There will be a pensions crisis in the future if the industry does not make further progress, according to Royal London’s departing chief executive, Phil Loney.
Since the introduction of auto-enrolment in 2012, and pension freedoms just two years later, mutual life, pensions and investment provider Royal London has been actively growing its flexible pensions products, and overall business offering.
With the slow death of annuities, businesses such as Royal London have had to continue to adapt to be able to survive in an ever-changing and increasingly regulated pensions environment.
In doing so, businesses have had to deploy different strategies along the way. But what roads precisely have led to the successes of providers such as Royal London?
Pensions sea change
During his seven-year tenure, Mr Loney (pictured) says he has witnessed “a sea change in the long-term savings industry”, and “a massive shift in the responsibility for saving for the future” that has been very much driven by AE and the pension freedoms.
Mr Loney – who announced last month that he will be standing down by the end of 2019, once a suitable replacement is found – has driven many significant changes at the insurer, campaigning on a range of topical pensions issues, to become a leading voice in the industry.
He explains: “As an organisation that is run in the interest of its members, we had to think about how we were going to contribute to the biggest social change in pensions, which was AE.
“So we chose to get ourselves really immersed in it, deciding to use the opportunity in AE to become a really big player.”
By the time pension freedoms came along, Royal London was already well positioned, he says. “And in two years, drawdown became the retirement income vehicle of choice, and we continued to improve our product and investment proposition to became a major player.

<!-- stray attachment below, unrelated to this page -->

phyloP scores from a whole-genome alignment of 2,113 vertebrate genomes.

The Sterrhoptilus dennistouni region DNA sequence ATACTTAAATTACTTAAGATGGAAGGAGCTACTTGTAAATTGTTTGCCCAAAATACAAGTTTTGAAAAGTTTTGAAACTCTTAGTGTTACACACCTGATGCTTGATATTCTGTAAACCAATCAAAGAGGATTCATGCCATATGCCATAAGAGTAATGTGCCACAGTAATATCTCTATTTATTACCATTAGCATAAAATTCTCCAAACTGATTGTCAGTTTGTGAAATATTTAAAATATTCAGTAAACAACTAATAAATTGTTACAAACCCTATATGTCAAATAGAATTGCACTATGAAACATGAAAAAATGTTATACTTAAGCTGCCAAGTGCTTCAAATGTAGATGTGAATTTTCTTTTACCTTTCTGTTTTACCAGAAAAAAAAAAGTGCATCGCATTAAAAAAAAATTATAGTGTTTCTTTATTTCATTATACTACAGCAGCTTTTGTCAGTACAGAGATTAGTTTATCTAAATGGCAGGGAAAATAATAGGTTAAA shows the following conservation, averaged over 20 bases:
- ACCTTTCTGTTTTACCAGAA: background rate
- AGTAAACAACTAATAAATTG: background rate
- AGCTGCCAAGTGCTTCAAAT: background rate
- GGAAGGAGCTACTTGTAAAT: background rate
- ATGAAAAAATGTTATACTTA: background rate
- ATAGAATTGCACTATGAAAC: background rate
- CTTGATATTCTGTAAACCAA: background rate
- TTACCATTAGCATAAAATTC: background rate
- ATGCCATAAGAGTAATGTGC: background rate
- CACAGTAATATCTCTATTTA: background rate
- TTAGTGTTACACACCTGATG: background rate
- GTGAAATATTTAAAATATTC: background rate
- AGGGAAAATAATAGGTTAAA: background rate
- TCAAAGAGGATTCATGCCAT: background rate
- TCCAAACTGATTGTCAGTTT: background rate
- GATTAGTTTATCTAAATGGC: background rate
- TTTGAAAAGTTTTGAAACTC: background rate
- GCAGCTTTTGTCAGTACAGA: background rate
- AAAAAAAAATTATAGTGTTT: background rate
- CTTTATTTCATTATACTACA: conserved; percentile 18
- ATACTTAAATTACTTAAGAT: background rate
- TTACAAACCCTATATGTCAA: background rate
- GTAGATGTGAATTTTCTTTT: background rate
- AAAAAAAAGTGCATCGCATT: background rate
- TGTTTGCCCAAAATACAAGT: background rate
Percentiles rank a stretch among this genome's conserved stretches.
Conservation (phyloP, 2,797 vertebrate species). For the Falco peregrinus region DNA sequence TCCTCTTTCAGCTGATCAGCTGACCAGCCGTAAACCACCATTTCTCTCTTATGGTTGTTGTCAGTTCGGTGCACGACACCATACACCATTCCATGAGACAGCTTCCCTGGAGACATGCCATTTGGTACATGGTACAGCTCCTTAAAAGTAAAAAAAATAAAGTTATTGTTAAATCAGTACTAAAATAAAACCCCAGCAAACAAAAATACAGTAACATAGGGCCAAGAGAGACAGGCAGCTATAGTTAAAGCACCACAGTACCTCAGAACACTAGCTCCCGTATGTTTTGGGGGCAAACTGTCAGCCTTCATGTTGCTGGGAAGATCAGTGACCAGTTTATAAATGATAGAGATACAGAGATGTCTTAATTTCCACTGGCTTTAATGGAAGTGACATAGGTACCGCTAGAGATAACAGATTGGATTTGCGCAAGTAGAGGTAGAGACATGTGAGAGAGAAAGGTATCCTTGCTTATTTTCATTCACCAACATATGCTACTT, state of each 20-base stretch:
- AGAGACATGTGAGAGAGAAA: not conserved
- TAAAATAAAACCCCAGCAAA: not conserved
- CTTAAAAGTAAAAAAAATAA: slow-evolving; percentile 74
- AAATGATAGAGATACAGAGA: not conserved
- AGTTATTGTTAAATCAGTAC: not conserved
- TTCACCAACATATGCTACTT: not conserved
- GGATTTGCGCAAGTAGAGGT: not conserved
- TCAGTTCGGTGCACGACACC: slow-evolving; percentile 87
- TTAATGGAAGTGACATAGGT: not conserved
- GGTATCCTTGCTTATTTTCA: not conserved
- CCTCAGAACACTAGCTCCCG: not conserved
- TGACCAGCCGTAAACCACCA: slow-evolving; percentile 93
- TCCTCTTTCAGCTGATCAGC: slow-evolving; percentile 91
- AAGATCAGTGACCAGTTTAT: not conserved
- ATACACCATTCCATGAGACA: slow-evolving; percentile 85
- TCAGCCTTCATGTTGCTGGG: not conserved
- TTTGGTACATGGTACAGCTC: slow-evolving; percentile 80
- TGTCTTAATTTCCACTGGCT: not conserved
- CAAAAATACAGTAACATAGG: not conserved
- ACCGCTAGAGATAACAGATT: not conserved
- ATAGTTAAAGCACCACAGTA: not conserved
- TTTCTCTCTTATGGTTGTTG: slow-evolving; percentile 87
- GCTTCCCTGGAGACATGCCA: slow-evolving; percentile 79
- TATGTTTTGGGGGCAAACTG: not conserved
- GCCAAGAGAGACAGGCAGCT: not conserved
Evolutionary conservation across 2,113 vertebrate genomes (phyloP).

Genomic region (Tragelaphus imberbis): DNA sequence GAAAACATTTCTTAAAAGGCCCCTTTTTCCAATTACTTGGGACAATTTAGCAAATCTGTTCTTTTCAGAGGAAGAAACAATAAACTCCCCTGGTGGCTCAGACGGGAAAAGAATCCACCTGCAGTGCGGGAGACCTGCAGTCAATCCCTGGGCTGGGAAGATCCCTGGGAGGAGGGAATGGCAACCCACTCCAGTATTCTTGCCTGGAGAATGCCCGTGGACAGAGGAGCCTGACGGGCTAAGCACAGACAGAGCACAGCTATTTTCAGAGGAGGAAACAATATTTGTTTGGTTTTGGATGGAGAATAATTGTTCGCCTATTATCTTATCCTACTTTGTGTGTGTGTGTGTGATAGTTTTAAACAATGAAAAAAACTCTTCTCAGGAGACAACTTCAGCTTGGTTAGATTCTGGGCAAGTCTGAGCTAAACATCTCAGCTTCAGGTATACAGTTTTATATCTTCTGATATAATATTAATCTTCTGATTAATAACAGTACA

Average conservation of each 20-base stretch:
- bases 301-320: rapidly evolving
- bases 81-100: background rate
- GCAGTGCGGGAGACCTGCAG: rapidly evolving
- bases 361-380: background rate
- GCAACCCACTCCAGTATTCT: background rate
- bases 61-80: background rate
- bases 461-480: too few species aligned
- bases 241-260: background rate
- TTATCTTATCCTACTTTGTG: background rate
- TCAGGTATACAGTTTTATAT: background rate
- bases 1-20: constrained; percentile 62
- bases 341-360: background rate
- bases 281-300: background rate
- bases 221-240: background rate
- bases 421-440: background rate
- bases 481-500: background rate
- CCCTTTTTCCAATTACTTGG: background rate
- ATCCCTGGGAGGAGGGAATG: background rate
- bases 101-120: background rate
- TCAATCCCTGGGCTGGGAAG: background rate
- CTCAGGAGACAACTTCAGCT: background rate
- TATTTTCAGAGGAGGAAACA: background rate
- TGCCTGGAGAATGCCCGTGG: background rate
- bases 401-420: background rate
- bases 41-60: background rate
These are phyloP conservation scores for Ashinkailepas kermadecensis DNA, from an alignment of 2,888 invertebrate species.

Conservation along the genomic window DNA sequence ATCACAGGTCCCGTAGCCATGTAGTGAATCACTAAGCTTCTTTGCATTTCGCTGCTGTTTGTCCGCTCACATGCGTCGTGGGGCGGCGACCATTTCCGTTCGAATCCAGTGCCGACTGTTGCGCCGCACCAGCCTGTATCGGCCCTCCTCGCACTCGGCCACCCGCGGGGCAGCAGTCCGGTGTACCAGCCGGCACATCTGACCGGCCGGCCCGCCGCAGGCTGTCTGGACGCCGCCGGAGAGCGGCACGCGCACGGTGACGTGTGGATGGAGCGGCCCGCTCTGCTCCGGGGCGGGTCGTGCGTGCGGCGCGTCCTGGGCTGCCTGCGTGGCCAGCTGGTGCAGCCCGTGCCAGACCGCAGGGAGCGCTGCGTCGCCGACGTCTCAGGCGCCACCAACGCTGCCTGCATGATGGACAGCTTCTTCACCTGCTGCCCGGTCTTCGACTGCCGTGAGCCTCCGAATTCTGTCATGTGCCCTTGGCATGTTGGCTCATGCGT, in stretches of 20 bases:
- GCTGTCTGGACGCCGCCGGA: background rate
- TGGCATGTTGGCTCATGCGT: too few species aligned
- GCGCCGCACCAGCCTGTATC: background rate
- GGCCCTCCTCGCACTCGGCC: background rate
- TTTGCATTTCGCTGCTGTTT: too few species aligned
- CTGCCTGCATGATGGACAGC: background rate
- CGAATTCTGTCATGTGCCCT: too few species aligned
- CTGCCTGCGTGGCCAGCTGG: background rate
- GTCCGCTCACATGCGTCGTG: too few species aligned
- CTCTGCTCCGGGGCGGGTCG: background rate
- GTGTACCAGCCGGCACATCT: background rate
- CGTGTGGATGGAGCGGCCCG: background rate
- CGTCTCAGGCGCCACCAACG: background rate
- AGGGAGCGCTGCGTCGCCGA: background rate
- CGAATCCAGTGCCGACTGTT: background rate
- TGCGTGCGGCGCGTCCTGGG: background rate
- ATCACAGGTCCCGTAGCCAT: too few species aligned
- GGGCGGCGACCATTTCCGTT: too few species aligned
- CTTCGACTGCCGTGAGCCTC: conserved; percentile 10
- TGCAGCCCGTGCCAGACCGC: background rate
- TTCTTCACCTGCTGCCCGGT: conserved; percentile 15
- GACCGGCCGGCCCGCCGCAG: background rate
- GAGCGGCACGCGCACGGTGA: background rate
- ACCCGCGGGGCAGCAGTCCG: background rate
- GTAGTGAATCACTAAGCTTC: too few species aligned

“We positioned ourselves well for what we could see coming, and used our position as a mutual to try and engage people with their pension.”
- The pension freedoms have had a huge impact on pension companies.
- In 2014, Royal London rebranded to bring all of its brands under one umbrella.
- Chief executive Phil Loney is stepping down some time this year.
Mr Loney also led Royal London’s transformation from a collection of individual brands acquired a decade ago – such as Ascentric and Fundsdirect in 2007, and Phoenix Life Assurance in 2008 – to form a single brand.
In 2014, Royal London rebranded to its iconic purple pelican logo in a bid to bring all the big businesses – Scottish Life, Scottish Provident, Bright Grey and Royal London Asset Management – under the Royal London umbrella.
In the past four years, the company has doubled in size with top three market share positions in intermediated protection, pensions drawdown, funeral plans and 50+ life assurance.
Since joining in 2011, Mr Loney has overseen 154 per cent growth in assets under management to £117bn at the end of June 2018 from £46bn.